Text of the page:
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Liver Transplant and Kidney Function

What are kidneys and what do they do?

People generally have two kidneys, one on each side of the spine just below the rib cage. They are bean shaped organs about the size of a fist. The kidneys do many things including:

  • Filter blood and send it back to the heart

  • Balance fluid levels in the body by making urine

  • Filter and balance minerals in the blood

  • Control blood pressure

  • Help to make red blood cells

  • Release hormones to keep bones strong.

What causes kidneys not to work?

There are many things that can cause the kidneys not to work well.

  • As we get older, kidney function declines.

  • Chronic conditions such as diabetes and high blood pressure damage the kidneys.

  • Diseases that cause failure in other organs, such as the heart or liver can hurt the kidneys.

  • Dehydration (not drinking enough fluids) or poor blood flow

  • Kidney stones

  • Urinary tract infections (UTIs)

  • Smoking

  • Medicines or drugs: Anti-rejection medicines can be hard on the kidneys. Because of this, we monitor your blood work closely to make sure you are not getting too much medicine, and that your kidneys are working. Also, some pain medicinelike ibuprofen (Advil®), naproxen (Aleve®) and aspirin are hard on the kidneys. These medicines are not recommended for patients who have had a transplant.

Can I tell if my kidneys are damaged?

Signs or symptoms of kidney damage are uncommon until the damage is severe. Your transplant team and other doctors can detect kidney damage through blood and urine tests before you have signs or symptoms. The blood test used to check for kidney damage is creatinine. We will also check a urine specimen at clinic visits for early detection of changes in your kidney function.

When the kidneys aren’t working well, waste products build up in your body and make you feel sick. You may experience:

  • Swelling (edema).

  • Low red blood cells (anemia).

  • High blood pressure.

  • Weakened bones.

Can kidney damage be treated?

Yes. We treat the cause of the kidney damage. For example, doctors can treat kidney stones and urinary tract infections (UTIs) to help prevent them from causing serious or permanent kidney damage. Controlling blood pressure and keeping blood sugars in normal range can also greatly impact long-term kidney function. If medicines are causing kidney damage, your doctors may change medicines or lower your dose to protect the kidneys.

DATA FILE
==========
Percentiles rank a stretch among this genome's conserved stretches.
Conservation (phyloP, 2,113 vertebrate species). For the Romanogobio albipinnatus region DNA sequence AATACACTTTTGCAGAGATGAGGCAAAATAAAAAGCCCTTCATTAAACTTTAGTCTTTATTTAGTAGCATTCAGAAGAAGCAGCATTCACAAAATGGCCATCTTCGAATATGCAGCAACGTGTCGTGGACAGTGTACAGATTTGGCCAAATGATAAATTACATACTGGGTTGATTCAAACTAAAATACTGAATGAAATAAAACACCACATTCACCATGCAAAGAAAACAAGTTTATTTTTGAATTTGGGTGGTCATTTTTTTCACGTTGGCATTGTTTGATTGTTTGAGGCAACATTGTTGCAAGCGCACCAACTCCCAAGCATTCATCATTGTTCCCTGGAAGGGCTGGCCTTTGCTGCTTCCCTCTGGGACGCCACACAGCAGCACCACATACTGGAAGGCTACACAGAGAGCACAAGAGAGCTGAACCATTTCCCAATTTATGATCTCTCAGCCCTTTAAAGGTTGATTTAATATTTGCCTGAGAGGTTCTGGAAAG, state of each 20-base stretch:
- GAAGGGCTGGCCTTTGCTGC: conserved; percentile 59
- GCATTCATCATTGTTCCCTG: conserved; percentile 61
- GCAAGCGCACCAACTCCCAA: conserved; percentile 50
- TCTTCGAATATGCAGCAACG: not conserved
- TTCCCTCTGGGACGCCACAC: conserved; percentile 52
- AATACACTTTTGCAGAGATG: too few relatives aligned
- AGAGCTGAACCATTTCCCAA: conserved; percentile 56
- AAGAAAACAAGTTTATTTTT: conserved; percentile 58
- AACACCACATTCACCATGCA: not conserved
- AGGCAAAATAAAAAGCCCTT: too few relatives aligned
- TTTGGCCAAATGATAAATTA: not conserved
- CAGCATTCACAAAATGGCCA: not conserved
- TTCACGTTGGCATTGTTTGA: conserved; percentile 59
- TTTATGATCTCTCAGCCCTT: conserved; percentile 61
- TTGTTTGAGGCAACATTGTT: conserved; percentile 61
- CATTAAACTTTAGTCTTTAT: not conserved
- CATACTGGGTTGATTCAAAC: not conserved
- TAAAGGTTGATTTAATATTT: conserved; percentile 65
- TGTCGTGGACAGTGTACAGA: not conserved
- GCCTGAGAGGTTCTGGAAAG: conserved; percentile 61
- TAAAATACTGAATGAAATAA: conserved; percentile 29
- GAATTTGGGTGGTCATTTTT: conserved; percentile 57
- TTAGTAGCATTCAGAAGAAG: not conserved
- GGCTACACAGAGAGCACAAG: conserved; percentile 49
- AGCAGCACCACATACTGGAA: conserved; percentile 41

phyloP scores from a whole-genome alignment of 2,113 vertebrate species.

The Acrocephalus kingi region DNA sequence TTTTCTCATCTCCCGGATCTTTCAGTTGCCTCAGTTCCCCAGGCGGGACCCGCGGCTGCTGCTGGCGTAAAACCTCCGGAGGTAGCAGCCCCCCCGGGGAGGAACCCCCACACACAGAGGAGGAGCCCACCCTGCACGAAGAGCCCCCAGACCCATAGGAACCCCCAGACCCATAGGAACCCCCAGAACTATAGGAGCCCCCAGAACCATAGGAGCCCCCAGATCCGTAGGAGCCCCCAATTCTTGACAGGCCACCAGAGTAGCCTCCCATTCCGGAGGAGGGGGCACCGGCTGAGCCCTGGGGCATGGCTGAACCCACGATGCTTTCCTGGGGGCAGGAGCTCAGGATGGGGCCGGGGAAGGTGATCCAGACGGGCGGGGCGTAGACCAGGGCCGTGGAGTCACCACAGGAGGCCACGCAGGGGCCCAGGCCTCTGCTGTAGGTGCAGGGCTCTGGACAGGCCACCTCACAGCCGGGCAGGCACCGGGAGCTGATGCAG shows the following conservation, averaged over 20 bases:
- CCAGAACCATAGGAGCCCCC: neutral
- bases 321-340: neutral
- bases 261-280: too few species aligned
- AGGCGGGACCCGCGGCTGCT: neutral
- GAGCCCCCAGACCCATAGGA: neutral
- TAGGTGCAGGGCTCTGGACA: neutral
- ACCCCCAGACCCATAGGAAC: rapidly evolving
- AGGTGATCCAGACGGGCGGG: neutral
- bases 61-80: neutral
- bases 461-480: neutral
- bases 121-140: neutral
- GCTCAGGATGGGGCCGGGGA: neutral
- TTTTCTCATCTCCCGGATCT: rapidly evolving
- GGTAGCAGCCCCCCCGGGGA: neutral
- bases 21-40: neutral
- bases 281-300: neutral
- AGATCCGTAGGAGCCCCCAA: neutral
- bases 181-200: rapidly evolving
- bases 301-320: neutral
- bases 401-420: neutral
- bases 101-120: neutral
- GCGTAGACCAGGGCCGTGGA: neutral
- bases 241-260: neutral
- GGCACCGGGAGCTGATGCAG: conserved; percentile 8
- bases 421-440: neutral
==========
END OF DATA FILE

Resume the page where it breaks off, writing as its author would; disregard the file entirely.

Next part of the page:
When the kidneys become severely damaged, the damage can become permanent. People may then need dialysis or a kidney transplant to restore the functions of the kidneys.

Are there things I can do to prevent kidney damage?

Yes! There are many things you can do to help prevent kidney damage:

  • Complete the blood and urine tests as recommended. This will help your transplant team and other doctors check for kidney damage early.

  • Avoid dehydration. This happens when you do not drink enough fluids. Drink more fluids than usual if you exercise or when it is hot outside. Remember, fluids with caffeine or alcohol will dehydrate you. If you are losing a lot of fluid through nausea, vomiting, or diarrhea, notify your transplant team. You may need to get fluids through an IV.

  • Check your blood pressure daily. A healthy goal is less than 130/80. High blood pressure is higher than 130/80 and this can cause kidney damage. Tell your transplant team and your local doctors if your blood pressure reading is high.

  • If you have diabetes, call your diabetes team to adjust your medicines if blood sugars are higher or lower than goal range (about 70 to 150).

  • Avoid medicines that can hurt your kidneys such as ibuprofen (Advil®) and, Aleve®, and other medicines like these. These medicines are known as non-steroidal anti-inflammatory medications (NSAIDs).

  • Stop smoking.

  • Follow a low sodium (less than 2 grams) or no added salt diet to help manage high blood pressure and prevent excess fluid or swelling.

  • Tell your transplant team about any medicines prescribed by other doctors, including over-the-counter medicines and supplements that you are taking. Some of these medicines may cause kidney damage and you may need to avoid them.

  • See your transplant team and other doctors regularly. These routine visits allow your doctors to watch for signs of kidney damage and review medicines you are taking that may be causing kidney damage. Over time, they may be able to decrease doses of your anti-rejection medicines that may cause kidney damage.

Having an organ transplant is a lifelong commitment. Along with keeping your new organ working, you must take steps to avoid damage to other organs, like your kidneys. Members of your transplant team will help to keep you healthy and help you maintain a normal, active life.